Design Blog – Paul Rand

One of most influential and inspirational 20th-centuryAmerican graphic designers is Paul Rand, who is mostly known for his logo designs made for major American corporations such as IBM, UPS, and American Broadcasting Company. Born in New York City, he studied art and design in various prestigious universities, and from 1936 until 1941 he served as the art editor for the famed Esquire magazine. He also taught graphic design at Pratt Institute, Yale University, and other academies.

Rand’s artistic ambition is to merge visual art with the written word. He implemented his theoretical musings into his poster designs, viewing writing and art as two mutually dependent mediums that should work together to form a cohesive representation of the environment and audience for which the design is meant. He wrote at length about the interdependence of arts and the written form, stressing the idea that graphic designers should think rationally and follow a specific process.

“The designer does not, as a rule, begin with some preconceived idea. Rather the idea is … the result of careful study and observation, and the design is the product of that idea. In order, therefore, to achieve an effective solution to the problem the designer must necessarily go through some sort of mental process. Consciously or not, he analyzes, interprets, formulates. He is aware of the scientific and technological developments in his own and kindred fields.”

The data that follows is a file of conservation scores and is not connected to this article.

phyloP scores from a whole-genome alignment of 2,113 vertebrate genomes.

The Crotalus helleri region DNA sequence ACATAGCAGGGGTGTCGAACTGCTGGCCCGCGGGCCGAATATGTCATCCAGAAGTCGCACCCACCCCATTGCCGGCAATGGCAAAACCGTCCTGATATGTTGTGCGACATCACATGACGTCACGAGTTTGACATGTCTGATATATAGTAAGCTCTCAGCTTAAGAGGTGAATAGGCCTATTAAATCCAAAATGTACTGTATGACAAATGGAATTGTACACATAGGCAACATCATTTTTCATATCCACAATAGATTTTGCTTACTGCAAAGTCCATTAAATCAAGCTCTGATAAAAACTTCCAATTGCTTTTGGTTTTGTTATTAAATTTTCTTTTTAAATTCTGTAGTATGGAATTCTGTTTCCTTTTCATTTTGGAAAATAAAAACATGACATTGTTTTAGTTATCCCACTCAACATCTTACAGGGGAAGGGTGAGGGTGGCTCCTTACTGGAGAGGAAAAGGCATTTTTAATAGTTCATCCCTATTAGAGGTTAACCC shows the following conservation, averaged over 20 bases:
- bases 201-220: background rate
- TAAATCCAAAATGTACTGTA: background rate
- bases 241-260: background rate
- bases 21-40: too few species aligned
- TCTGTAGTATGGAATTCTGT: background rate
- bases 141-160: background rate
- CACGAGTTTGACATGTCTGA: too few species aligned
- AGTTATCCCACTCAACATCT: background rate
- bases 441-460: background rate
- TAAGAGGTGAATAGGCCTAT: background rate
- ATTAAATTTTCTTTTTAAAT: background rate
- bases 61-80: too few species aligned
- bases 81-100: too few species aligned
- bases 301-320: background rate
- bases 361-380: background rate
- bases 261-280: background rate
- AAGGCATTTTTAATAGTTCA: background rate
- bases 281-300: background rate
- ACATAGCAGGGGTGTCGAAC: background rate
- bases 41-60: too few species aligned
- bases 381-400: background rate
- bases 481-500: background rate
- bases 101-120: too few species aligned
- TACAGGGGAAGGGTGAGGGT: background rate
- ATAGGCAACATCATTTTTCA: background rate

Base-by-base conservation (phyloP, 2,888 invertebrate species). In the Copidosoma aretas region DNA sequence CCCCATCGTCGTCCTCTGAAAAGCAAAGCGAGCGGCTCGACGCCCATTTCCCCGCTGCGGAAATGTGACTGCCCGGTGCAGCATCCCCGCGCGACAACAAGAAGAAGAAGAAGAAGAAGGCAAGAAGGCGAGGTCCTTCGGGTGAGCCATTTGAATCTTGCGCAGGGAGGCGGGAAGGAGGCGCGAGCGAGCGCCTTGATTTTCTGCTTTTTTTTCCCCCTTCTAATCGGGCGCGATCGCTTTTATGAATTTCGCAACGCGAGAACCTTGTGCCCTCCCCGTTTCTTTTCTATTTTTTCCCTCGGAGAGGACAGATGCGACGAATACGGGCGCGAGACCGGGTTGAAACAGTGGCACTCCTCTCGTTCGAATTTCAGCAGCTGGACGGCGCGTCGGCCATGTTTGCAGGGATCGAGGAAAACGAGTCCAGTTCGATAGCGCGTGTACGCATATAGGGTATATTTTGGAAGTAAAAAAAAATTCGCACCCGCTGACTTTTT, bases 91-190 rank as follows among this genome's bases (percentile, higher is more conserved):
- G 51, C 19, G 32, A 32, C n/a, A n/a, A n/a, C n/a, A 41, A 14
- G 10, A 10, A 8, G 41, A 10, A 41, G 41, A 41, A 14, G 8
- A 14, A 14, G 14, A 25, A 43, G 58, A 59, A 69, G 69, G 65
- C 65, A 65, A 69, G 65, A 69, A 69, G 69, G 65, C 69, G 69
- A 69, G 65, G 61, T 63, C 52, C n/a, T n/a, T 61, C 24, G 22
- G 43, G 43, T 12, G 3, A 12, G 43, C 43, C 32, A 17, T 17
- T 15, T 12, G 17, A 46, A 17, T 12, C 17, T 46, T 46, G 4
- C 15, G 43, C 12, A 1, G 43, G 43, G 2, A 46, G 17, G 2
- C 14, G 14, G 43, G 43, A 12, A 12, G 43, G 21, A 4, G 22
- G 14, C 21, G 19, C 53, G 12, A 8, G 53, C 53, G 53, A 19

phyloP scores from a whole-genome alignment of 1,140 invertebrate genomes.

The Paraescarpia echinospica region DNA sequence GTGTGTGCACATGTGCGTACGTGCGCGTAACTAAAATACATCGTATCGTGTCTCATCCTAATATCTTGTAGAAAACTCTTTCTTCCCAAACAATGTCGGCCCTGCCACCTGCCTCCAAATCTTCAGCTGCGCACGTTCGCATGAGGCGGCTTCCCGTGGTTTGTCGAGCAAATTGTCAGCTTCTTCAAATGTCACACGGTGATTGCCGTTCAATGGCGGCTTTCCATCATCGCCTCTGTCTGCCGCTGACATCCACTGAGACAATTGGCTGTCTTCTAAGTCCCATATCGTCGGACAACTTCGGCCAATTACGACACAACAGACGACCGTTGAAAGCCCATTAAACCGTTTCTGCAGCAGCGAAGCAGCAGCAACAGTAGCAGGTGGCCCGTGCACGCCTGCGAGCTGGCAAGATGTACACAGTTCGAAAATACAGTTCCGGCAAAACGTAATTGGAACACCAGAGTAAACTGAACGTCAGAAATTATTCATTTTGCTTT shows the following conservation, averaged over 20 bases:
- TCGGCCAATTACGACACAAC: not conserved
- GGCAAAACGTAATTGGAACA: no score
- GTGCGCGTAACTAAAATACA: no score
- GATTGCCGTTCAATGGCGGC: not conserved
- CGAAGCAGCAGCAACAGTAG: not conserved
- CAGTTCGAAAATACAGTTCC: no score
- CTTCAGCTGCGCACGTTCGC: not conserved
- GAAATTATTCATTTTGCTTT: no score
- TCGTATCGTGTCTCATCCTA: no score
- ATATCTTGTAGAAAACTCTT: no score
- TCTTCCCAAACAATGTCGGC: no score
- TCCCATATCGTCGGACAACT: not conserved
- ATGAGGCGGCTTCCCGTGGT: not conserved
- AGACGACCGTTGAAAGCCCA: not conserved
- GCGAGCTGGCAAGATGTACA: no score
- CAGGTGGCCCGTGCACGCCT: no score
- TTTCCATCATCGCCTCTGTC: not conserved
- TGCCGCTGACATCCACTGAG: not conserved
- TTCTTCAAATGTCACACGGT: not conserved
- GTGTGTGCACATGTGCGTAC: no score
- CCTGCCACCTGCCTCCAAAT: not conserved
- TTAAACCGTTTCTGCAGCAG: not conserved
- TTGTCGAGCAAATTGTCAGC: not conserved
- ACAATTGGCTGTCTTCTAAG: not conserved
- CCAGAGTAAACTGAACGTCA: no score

Even if Rand’s logos may appear somewhat simplistic and overly simplified, he believed that to make a brand accessible to the American public, the designs “do not need to be esoteric to be original or exciting,” as he put it.

To this day, Rand remains a trailblazer for designers and artists. For example, his collaboration with Steve Jobs produced the corporate identity for NeXT Computer, and many label Rand as “the greatest living graphic designer”.

Dan Alexander Paul rand design
design Paul rand
Sign up to our newsletter

The photos and images presented on this website are protected by copyright. They may not be published without the consent of Dan Alexander & Co.

This website uses cookies to ensure you get the best experience on our website.